2. Too much conflict- A church will never be free of conflict, UNLESS it is completely free of PEOPLE. Since the whole point of “church” is to worship and proclaim God together in a community- there will be conflict. But when conflict gets REALLY ugly, personal and goes on and on and on- this is a sign that something very unhealthy is going on. Usually too much conflict means that bad behavior is being allowed and not confronted. Woundings but no apologies…fighting without forgiveness… ranting, but no resolution. As a result, nothing gets solved and the problems only get worse because they compound on top of each other. Leadership in a church is supposed to teach and model Biblical conflict resolution and hold members of the body accountable. This means that confrontations and discipline may need to happen. In extreme cases, someone may need to be asked to leave the church until they are ready to stop hurting others. Ignoring a tumor only makes it worse.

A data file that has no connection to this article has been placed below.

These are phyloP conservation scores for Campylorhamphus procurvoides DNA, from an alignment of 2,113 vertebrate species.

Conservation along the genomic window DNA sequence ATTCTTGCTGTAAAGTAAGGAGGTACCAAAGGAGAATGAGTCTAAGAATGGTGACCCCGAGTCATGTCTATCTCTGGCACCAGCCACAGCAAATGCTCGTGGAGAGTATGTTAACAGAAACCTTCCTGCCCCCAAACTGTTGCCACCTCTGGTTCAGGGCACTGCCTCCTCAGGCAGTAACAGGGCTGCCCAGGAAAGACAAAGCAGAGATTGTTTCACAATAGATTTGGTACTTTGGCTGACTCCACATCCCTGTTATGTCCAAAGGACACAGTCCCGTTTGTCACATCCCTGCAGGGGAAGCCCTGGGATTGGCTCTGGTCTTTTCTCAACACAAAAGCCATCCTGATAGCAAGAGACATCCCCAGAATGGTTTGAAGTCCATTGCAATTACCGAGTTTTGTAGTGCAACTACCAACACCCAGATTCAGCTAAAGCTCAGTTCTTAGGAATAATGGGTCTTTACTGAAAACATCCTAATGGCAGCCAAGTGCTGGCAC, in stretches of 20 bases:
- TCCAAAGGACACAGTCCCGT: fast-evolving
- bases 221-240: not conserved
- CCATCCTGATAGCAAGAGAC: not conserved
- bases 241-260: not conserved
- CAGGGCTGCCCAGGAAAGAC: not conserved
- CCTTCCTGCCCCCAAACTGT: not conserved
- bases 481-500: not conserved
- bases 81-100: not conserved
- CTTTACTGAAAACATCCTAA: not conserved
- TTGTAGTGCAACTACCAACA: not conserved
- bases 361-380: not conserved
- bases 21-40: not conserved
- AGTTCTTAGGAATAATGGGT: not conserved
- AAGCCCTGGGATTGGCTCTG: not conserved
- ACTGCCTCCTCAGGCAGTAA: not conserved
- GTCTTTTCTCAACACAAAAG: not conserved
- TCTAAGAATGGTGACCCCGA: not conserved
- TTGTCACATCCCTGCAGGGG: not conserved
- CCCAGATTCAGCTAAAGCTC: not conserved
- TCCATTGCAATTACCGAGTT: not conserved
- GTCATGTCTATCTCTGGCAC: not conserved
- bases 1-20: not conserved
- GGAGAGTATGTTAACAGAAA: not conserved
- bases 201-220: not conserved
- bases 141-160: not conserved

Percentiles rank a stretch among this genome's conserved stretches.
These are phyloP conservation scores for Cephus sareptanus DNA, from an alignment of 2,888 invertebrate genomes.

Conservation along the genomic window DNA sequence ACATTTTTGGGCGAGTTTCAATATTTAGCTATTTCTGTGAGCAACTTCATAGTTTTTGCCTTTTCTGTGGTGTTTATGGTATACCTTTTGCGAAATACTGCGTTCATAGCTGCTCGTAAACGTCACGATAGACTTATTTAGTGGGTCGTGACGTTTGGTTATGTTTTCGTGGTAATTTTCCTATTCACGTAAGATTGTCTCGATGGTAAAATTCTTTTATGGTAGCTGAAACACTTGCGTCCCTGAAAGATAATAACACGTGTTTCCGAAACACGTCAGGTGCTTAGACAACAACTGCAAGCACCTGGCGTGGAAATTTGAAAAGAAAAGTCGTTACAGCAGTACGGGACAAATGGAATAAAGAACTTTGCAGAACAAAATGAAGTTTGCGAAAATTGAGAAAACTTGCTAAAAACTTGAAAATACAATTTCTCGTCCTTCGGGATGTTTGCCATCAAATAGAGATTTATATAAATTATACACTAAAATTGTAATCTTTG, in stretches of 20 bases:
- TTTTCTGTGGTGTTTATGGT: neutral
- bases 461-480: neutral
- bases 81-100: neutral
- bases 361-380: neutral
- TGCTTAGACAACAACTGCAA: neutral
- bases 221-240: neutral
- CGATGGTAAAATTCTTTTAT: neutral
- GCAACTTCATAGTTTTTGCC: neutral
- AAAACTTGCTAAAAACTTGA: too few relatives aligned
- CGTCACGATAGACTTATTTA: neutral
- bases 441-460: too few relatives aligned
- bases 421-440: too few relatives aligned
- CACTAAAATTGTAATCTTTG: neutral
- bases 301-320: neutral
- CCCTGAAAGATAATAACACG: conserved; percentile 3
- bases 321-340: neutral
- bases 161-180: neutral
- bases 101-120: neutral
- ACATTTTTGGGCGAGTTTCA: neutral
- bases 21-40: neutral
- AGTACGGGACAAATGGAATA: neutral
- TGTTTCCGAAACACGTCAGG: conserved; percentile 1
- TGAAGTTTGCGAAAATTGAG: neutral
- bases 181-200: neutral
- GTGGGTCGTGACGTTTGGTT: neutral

3. Emotions such as guilt and shame used as a weapon- Unfortunately, this one can be found in too many church environments. Passive aggressive guilt and shame attacks can be disguised as “Christian” directives. For example, “Well everyone here is tired and sick and we are all still here. No one else would complain. How do you think Jesus feels about you complaining?” “Sacrifices are part of ministry. Your family needs to get used to that.” “Pastor’s kids should know better.” “We all need to pray that __________ learns to manage their time better.” Everyone has to deal with some criticism. Ministers have to get a thick skin in order to survive. But too much criticism can kill your spirit! Constant tear downs cross the line out of being constructive and plunge directly into emotional abuse. So how can we tell if shame or guilt is motivating our actions? The question to ask isWhy am I doing ______________.” Is it because you truly believe that it is what God has asked you to do? Is it because you believe it is the best decision? OR is it because you are afraid of what _________________ will say or do? Are you making your decision because you feel guilty or were shamed into it? A good friend of mine once told me, “Trish, before you do something say, ‘I CHOOSE to do this.’ Don’t say, ‘I have to do this or this is happening to me.’ If you can’t truthfully say, ‘I CHOOSE to do this because…’ then you need to make some changes.” Honestly, advice changed my life. Why are you doing, what you are doing?